Cases of vulnerable children in York are being handled by unqualified staff instead of social workers, causing “inappropriate levels of risk”, an Ofsted inspection has found.
A damning report into the services run by City of York Council found there had been a decline in the quality of services for children in need of help and protection since the last inspection of children’s services in 2016.
Staff turnover was a huge factor in the deterioration of services, the report said, which was causing a “drift and delay” in plans for at-risk children.
While some effort had been made to sort out the problem, the report acknowledged, it warned “some children continue to be exposed to risk”.
The letter by inspectors Peter McEntee and Neil Penswick, said: “A practice of allocating children in need cases to unqualified staff (children in need practitioners) has meant that these staff have been asked to work with, and take responsibility for, complex cases and, sometimes, inappropriate levels of risk.”
Describing this practice as “unacceptable”, it added: “Newly qualified social work staff have also been expected to carry too much responsibility too early on in their development, including being given sole responsibility for child protection cases.”
Inspectors looked at a range of evidence during the visit on 17 July, including case discussions with social workers and team managers, and children’s records.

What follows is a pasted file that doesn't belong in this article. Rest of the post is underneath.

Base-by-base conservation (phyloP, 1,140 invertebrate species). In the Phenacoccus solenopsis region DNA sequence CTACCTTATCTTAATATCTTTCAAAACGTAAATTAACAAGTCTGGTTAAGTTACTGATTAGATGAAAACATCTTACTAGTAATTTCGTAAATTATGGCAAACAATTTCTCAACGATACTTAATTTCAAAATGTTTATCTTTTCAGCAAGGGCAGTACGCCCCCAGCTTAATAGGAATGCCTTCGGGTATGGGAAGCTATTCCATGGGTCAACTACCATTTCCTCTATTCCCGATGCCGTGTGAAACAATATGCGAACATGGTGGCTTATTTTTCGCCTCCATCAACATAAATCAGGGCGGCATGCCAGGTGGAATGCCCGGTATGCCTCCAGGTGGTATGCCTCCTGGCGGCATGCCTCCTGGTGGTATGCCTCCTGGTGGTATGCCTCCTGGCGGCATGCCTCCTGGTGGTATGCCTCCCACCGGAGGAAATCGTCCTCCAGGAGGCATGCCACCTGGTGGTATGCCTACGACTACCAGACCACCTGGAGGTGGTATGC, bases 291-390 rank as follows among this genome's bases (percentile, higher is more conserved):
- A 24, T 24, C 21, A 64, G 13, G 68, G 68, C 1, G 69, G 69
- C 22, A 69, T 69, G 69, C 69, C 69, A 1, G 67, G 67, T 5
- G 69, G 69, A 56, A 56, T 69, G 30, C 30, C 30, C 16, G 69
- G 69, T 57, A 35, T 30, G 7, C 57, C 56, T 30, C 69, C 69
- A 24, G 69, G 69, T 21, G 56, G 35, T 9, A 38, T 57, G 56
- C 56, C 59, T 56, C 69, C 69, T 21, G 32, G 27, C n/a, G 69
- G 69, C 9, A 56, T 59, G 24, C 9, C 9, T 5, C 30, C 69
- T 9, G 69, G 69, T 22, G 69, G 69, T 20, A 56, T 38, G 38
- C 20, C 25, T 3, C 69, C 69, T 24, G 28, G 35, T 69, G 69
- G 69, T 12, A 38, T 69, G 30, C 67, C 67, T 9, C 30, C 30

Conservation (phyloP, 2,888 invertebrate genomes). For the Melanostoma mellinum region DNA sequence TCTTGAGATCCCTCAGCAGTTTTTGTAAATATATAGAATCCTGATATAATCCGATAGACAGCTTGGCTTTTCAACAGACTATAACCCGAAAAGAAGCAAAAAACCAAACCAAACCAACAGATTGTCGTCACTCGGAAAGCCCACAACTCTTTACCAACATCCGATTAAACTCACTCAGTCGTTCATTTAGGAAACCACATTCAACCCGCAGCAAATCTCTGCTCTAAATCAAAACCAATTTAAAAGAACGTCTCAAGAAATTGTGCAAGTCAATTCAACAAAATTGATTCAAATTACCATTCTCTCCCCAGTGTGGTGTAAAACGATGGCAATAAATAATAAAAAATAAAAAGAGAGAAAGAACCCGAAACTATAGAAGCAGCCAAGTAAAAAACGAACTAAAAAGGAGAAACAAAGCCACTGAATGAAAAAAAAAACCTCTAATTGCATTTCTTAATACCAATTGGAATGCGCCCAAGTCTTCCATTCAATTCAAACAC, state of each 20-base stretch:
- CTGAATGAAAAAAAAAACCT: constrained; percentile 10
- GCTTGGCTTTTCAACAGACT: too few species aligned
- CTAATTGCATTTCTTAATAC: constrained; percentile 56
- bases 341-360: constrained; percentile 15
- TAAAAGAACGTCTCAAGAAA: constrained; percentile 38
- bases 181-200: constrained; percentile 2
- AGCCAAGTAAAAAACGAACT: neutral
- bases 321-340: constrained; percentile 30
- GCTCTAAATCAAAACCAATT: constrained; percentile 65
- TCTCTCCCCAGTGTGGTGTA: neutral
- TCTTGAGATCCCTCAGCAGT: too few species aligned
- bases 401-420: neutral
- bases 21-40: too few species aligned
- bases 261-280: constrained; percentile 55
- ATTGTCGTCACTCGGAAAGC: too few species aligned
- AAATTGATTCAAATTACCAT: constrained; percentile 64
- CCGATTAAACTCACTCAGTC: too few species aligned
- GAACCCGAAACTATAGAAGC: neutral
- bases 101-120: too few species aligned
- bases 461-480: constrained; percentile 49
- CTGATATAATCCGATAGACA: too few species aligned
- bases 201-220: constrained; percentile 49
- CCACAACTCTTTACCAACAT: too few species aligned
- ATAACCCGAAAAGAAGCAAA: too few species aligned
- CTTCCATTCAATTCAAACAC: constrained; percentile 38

The letter, which was addressed to Amanda Hatton, corporate director children, education and communities at the council, said there was evidence that the problem was being addressed.
It added: “Recently appointed senior managers understand the extent of the deterioration and have begun to put in place policies and processes to both measure the extent of the impact of poorer practice and turn this around. A trajectory for change has been established.
“However, some children continue to be exposed to risk, as this change is too recent to have had an impact.
The inspectors recommended a number of measures, including reducing staff turnover, which is a problem across the UK.
Research by recruitment and training organisation Skills for Care found social work averaged a 15 per cent staff turnover rate in the 2017/18 financial year. During this time, one in five social workers had been in their role less than 12 months and 18 per cent had less than three years’ experience.
The job vacancy rate of social work was one in 10 - more than three times the average across all job sectors.
An NSPCC spokesperson told the Yorkshire Post: “It is imperative that children’s services in York are able to provide timely and effective support for vulnerable children and guarantee their safety and wellbeing.
“Sadly, across the country, some of our most vulnerable children face risk and abuse because of unacceptable budgetary pressures and high staff turnover. It is vital that resources are in place to help authorities like York be there for our children when they need help the most.”
Coun. Ian Cuthbertson, executive member for children, young people and education at City of York Council, welcomed Ofsted’s recommendations and said keeping children safe was “the most important role of any local authority”.
He added: “We had identified certain issues in our Children Services and, as a result, have invested over £300,000 to accelerate improvements.
“I am pleased that Ofsted’s letter notes this, stating positively that the council is ‘on a trajectory of change’ and has ‘political support’ to put effective policies and processes in place to make further improvements.
“Among the changes already made by a new senior leadership team include establishing an Improvement Board, commissioning a review of all cases, restructuring teams and increasing training.
“We will continue to work closely with Ofsted, our partners, staff and the Department for Education, to ensure that our children have the best possible services.”